One of the winners of the 2014 Nobel Prize for Chemistry is Prof. Stefan Hell, of the Max Planck Institute for Biophysical Chemistry in Göttingen and the German Cancer Research Center in Heidelberg. Prof. Hell has been the recipient of four Marie Skłodowska Curie (MSCA) grants and with his research has helped open a window onto the nanoworld. The prize was shared with the Americans Eric Betzig and William Moerner, with the three winners having developed a ‘super-resolved fluorescence microscopy’.
For a long time optical microscopy was held back by a presumed limitation: that it would never obtain a better resolution than half the wavelength of light. Helped by fluorescent molecules, the Nobel Laureates in Chemistry 2014 ingeniously circumvented this limitation. Their ground-breaking work has brought optical microscopy into the nanodimension.
The Nobel Prize rewards two separate approaches to the same principle. One is called Stimulated Emission Depletion (Sted) microscopy, developed in 2000 by Prof Hell. The other is single-molecule microscopy, devised by Prof Betzig and Prof Moerner, both based in the US but working separately.
Addressing the news conference in Stockholm, Prof Hell said: "I got bored with the topic; I felt this was 19th century physics. I was wondering if there was still something profound that could be made with light microscopy. So I saw that the diffraction barrier was the only important problem that had been left over. Eventually I realised there must be a way by playing with the molecules, trying to turn the molecules on and off allows you to see adjacent things you couldn't see before."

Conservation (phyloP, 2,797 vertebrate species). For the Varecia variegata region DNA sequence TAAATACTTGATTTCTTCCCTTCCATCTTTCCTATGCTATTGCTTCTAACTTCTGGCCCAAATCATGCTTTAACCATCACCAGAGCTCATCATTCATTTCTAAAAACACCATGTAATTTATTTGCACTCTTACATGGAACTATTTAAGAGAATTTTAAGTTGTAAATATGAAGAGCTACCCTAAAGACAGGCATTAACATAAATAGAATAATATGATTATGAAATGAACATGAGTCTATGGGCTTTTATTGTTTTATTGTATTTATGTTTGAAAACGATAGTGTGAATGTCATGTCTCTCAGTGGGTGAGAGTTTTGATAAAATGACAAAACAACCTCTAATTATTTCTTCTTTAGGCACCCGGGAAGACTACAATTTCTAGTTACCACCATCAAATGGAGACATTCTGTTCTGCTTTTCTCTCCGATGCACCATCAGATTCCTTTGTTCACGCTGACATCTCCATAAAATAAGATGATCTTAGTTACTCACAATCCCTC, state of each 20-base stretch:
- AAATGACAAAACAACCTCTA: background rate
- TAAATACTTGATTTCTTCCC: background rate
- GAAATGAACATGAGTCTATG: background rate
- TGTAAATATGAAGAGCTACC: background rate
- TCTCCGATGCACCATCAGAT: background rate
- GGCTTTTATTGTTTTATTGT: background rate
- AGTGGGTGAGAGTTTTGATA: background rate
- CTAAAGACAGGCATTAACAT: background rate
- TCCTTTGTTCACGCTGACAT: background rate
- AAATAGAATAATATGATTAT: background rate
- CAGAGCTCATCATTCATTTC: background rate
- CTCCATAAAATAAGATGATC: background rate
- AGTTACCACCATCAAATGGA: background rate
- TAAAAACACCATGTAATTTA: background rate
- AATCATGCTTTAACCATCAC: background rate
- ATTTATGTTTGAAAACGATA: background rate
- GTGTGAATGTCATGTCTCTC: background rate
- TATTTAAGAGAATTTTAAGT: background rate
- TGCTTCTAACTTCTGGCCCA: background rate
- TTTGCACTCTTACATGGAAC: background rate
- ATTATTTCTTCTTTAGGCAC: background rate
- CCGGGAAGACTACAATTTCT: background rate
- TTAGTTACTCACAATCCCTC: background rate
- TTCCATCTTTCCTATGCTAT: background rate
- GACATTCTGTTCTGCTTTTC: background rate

Of Romanian origin but with German nationality, Prof. Hell has received support throughout his career from the EU's Marie Skłodowska-Curie Actions (MSCA). He was an MSCA fellow at the University of Turku in 1996-1997, and then scientific coordinator for three MSCA individual fellowships, thus becoming a mentor for several promising MSCA fellows. His latest MSCA project ended in May this year and was managed by the Research Executive Agency (REA).
During an interview to a publication the Götteburg University, Prof Hell acknowledged the incentive given by the MSCA actions in overcoming the setbacks he encountered during his research: "I managed to get another stipend, an EU Marie-Curie fellowship, and also some money from a local company in Turku, in exchange for a patent license. I could thus proceed”.
Commissioners Vassiliou and Geoghegan-Quinn warmly welcomed the awarding of the Nobel Prize for Chemistry to Professors Betzig, Hell and Moerner. In a joint statement they said “Outstanding researchers like Stefan W. Hell are an excellent example of what European research mobility can achieve, and through his mentoring of younger MSCA researchers, in fostering excellence in the new generation of researchers in Europe”.
The Marie Skłodowska-Curie Actions support the career development and training of researchers - with a focus on innovation skills - in all scientific disciplines, based on trans-national and cross-sectoral mobility.
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